On colonialism, imperialism, and ignoring medieval history

We have a lot of fun, don’t we, when we talk about how people argue that the medieval period was the Dark Ages based on the fact that the feel some type of way about it? Now, can I call people who think this ridiculously incredulous and basic? Yes. And I do. Thanks for asking. Having said that, the general ignorance of the medieval period is not from nothing.

On the one hand, you could argue that the idea that the middle ages was a bad time where people were generally stupid, unwashed, and rolling about in the muck on medieval people’s own conceptions of knowledge. As Sara has pointed out to us before, medieval people considered themselves to be attempting to access a perfect knowledge which had been deteriorating since the fall of man. As a result, they attempted to emulate the knowledge of the people who came before them – i.e. Roman and Hellenic thinkers. They thought that past systems of knowledge were inherently better than their own, and, well, it’s hard not to take people at their word, you know?

But let’s be real, that is absolutely not the main reason people think the medieval period was a stupid time. That idea comes squarely from the way we tend to uphold the (frankly, misapplied) idea of the Renaissance, and also the fact that people simply aren’t taught about the medieval period other than as a contrast to said Renaissance.

Now here is the thing, there are a lot of reasons why this has happened. Part of it is down to the fact that the medieval period is hard to teach because everywhere is so different. Part of it is because if people aren’t taught about something, then odds are they can’t teach about it later. And part of it is that if you are taught over and over again that the medieval period was Very Bad and that the Renaissance saved us all from its darkness, then you believe that.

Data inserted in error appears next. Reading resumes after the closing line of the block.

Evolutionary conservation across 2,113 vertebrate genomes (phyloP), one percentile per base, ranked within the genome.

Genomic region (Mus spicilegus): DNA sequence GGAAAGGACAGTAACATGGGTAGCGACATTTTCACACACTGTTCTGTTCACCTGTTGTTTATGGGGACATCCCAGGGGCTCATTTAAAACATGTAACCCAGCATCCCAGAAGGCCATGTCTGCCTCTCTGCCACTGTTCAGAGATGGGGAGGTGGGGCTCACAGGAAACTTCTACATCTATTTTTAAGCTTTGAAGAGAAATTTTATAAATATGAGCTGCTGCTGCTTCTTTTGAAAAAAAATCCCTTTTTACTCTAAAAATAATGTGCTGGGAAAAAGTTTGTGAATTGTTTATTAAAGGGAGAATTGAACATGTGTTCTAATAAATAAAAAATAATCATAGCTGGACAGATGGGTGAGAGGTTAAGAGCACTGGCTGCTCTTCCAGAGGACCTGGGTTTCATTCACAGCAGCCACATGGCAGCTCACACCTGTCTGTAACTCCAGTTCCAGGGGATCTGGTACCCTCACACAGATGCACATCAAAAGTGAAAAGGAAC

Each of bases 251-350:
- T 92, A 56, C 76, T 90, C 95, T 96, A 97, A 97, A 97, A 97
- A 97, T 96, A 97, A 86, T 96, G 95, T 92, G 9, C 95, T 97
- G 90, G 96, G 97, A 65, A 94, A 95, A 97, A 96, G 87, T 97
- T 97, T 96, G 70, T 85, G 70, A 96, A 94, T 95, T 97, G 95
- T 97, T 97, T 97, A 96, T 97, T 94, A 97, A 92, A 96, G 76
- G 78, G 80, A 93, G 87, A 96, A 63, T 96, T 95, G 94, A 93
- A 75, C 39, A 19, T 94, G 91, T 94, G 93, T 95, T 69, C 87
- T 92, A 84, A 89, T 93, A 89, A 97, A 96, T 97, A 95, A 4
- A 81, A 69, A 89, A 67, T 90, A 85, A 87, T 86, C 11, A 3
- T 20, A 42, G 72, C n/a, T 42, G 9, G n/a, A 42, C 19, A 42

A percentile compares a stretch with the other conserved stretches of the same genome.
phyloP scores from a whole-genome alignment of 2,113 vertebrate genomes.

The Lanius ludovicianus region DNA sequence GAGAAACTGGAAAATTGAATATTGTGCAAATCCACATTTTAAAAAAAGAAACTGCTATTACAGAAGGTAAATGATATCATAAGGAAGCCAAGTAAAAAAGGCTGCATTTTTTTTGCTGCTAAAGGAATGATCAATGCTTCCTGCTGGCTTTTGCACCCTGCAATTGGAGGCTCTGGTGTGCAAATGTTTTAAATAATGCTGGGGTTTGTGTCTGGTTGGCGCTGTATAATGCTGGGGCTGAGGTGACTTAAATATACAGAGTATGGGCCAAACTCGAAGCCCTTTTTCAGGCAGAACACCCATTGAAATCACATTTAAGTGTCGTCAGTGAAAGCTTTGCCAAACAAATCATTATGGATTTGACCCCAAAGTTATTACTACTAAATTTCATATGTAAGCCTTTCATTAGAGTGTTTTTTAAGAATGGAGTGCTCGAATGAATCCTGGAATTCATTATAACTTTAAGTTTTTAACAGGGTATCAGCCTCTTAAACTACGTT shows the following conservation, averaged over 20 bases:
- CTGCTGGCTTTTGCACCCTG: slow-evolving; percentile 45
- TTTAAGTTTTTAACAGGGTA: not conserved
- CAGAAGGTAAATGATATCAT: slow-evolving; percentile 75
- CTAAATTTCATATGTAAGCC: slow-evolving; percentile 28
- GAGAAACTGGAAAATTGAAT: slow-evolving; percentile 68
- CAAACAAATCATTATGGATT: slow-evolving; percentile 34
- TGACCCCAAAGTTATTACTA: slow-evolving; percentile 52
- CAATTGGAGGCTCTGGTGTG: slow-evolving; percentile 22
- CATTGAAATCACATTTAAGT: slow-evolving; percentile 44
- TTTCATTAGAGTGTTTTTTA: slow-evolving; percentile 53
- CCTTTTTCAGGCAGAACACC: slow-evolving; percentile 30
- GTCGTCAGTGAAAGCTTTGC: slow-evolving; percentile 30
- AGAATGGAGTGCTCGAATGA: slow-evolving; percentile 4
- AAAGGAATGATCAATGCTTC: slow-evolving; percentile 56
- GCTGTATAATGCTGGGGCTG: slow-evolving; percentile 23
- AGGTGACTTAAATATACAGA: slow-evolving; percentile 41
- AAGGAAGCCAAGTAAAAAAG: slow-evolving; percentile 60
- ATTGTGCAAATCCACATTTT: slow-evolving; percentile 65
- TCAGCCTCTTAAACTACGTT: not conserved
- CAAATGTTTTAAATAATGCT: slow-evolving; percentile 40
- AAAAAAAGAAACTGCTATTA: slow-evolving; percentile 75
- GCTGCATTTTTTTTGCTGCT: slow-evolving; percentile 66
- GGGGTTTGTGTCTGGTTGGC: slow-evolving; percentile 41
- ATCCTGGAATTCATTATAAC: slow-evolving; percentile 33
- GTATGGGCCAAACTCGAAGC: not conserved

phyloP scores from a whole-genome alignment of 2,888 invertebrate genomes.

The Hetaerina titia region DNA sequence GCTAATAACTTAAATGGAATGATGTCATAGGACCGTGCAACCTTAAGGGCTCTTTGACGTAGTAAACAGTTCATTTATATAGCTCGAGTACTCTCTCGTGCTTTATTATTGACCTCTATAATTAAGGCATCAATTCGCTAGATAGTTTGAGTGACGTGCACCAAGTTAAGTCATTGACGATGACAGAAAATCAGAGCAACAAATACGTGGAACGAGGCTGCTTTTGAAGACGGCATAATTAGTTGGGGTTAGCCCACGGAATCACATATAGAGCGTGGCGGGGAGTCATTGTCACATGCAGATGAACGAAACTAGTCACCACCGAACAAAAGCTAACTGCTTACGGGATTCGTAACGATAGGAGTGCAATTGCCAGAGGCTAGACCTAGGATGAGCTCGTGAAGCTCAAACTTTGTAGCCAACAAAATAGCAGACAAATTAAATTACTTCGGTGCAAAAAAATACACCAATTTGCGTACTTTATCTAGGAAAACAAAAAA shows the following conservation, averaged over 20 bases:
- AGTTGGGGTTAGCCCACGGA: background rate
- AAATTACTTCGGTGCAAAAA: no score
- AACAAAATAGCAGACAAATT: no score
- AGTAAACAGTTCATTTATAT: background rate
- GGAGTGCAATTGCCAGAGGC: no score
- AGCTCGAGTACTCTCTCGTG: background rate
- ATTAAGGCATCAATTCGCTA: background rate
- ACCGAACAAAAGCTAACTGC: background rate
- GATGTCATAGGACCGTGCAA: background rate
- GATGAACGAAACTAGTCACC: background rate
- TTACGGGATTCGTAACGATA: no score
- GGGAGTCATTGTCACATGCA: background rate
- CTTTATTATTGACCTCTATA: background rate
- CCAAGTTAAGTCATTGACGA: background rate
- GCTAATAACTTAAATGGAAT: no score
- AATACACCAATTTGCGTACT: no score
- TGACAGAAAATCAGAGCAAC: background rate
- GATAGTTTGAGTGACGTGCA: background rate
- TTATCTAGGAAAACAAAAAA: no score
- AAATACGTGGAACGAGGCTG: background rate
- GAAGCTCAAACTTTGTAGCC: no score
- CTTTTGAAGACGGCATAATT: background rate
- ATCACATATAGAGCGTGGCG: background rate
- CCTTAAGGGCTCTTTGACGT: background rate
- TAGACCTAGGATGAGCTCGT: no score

Today we are talking about why it is that this particular narrative is the one taught in classes all across the white world, and I regret to inform you that the answer is colonial imperialism. Yay.

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On the concept of the Renaissance and Outkast’s Hey Ya

Being a medieval historian means quite a few things.  Among other things, it means you get irrationally irked by the popular usage of medieval as a pejorative, make literally no money at all ever (Haha – I’m not joking, tho. HELP.), and spend a lot of time being frustrated with the concept of the Renaissance. Over this time, I have come to realise that the Renaissance is, in many ways, like the seminal classic Hey Ya by Outkast.

Now the thing about the Renaissance is that, much like Hey Ya, everyone can agree it is cool as hell. We’re out here enjoying that art and damn if it is not amazing.

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There’s no such thing as the ‘Dark Ages’, but OK

As a very serious adult, with a respectable career and life, and a healthy ability to let petty shit slide, I spent much too much time last week arguing with strangers on the internet who believe in the myth of the Dark Ages.

The arguments in question focused on a massively inaccurate meme, which some observers of the group pointed out was originally supposed to be about knowledge loss after the burning of the Library of Alexandria, but which some very cool EDGE LORD had changed to be about ‘The Christian Dark Ages’. Please feast your eyes on it in all it’s massive wrongness:

worst

This is, pretty obviously, a bunch of honkey bullshit and also massively incorrect, as many important scholars have noted. As a result, I spent hours of my life – which I will never get back –  pointing out repeatedly that the ‘graph’ in question has nothing to do with reality, and arguing with non-experts about the medieval period.

Continue reading “There’s no such thing as the ‘Dark Ages’, but OK”